China Power Edict, Weak Start to October, PCE Prices – What’s Moving Markets

imageEconomy6 hours ago (Oct 01, 2021 12:06)

© Reuters.

By Geoffrey Smith — China’s power sector is told by Beijing to keep the lights on ‘at all costs’. The House of Representatives shelves its plans for an infrastructure vote after resistance from progressive Democrats. Stocks are set to start October on a weak note, despite buoyant earnings from investment bank Jefferies (NYSE:JEF). Personal income and spending data for August are due, as is the ISM manufacturing survey and the personal consumer expenditures price index for August. And oil prices stall as hopes that OPEC may open the taps a bit more widely next month. Here’s what you need to know in financial markets on Friday, 1st October.

1. “At all costs”

The Chinese government ordered the country’s utilities to ensure stable energy deliveries “at all costs”, effectively giving them the green light to ramp up the bidding war in the global natural gas market.

European gas futures spiked to hit 100 euros a megawatt-hour before retreating, but spot levels are still around the oil price equivalent of $200 a barrel.

Beijing’s action, which comes at a time when more than half the country’s regions are rationing power, relieves the pressure on energy-intensive industrial users who have had to curtail output in recent weeks. However, without adjustment to regulated prices, the energy sector faces severe financial losses which may require them to be recapitalized by the state at a future date.

2. House postpones infrastructure vote again

The U.S. House of Representatives put off a vote on the $1.2 trillion infrastructure bill proposed by a bipartisan group after the left wing of the Democratic Party in the House dug in its heels.  

Congressmen and -women refused to support it unless their $3.5 trillion broader spending package on expanding the social safety net and funding the energy transition is advanced at the same time.

However, the spectre of a government shutdown was banished, at least for a few weeks as President Joe Biden signed a bill extending federal funding through December.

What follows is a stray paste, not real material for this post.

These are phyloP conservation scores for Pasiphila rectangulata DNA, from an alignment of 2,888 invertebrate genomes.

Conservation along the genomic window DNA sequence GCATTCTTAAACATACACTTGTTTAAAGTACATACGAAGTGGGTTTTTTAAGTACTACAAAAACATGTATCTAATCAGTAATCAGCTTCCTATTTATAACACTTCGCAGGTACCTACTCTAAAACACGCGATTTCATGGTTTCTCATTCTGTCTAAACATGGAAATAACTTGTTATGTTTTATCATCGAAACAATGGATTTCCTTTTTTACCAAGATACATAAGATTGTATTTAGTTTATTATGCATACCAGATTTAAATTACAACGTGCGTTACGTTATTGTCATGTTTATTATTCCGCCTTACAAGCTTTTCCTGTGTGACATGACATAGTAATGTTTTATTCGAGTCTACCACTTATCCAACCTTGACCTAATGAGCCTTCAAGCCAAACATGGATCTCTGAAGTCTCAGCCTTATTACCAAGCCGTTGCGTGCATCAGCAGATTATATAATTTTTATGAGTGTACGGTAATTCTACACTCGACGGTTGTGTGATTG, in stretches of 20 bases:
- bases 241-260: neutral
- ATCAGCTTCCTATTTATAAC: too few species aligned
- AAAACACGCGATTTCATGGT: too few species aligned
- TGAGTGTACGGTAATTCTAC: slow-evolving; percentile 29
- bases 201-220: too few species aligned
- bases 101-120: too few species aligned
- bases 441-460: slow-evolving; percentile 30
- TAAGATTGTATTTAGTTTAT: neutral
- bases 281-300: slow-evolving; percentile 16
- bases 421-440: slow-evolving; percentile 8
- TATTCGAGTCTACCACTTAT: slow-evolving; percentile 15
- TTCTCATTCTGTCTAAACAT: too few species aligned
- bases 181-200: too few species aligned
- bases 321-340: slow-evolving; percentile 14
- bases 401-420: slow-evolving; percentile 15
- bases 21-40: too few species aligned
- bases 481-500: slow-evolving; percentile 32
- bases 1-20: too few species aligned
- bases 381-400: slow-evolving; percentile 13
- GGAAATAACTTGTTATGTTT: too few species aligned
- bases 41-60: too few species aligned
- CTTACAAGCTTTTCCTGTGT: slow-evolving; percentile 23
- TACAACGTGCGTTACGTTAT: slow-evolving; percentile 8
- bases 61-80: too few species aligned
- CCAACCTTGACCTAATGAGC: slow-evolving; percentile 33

3. Stocks set to extend losses; Jefferies rides M&A boom

October is set to start the way September ended in the stock market – full of fears about monetary tightening, a squeeze on incomes from rising energy prices, and an economic slowdown. The news out of China, while alleviating the threat of product shortages out of that country, has seemingly done little to change that.

By 6:15 AM ET (1015 GMT), Dow Jones futures were down 140 points, or 0.4%, while the S&P 500 futures contract was also down 0.4% and Nasdaq 100 futures were down 0.3%. The three contracts are on course for losses of between 3.7% and 5% this week.

Stocks likely to be in focus later include investment banks, after Jefferies – often seen as a bellwether for the sector – reported a strong quarter driven by record level of merger and acquisition activity. The stock was up 1.2% in premarket, but rivals Goldman Sachs (NYSE:GS) and Morgan Stanley (NYSE:MS) were unable to reap any benefit, both falling over 1%.

4. PCE prices, personal income and spending data due

With the market in fragile mood, there could be better days for an update on the Federal Reserve’s preferred measure of inflation, the personal consumer expenditures basket.

The monthly dynamic is expected to have weakened modestly in August, with core prices rising only 0.2% from 0.3% in July. However the annual rate is expected to stick at 3.6%. Personal income and spending data are also due at 8:30 AM ET.

Those data will be followed at 10 AM ET by the final update from the University of Michigan’s consumer sentiment index for September. That’s published at the same time as the Institute for Supply Management’s purchasing manager index for September, at the end of a week when Chinese and European PMIs have shown a clear slowdown in activity.

5 Crude stalls as OPEC hopes rise.

Crude oil prices again failed to make any further headway, as the view gained strength that the Organization of Petroleum Exporting Countries may increase supplies by more than the pre-agreed 400,000 barrels a month in November, when it meets with key allies next week.

By 6:25 AM ET, U.S. crude prices were down 0.8% at $74.44 a barrel, while Brent futures were down 0.6% at $77.88 a barrel.

Baker Hughes weekly oil rig count data later will give some indication of whether U.S. shale drillers are able to meet the increase in global demand for energy. The rig count hit its highest level since April 2020 last week, one of many indicators and asset prices that is reverting to the mean after the outsize swings of the last 20 months.

CFTC data on speculative net positioning are also due.

China Power Edict, Weak Start to October, PCE Prices – What’s Moving Markets


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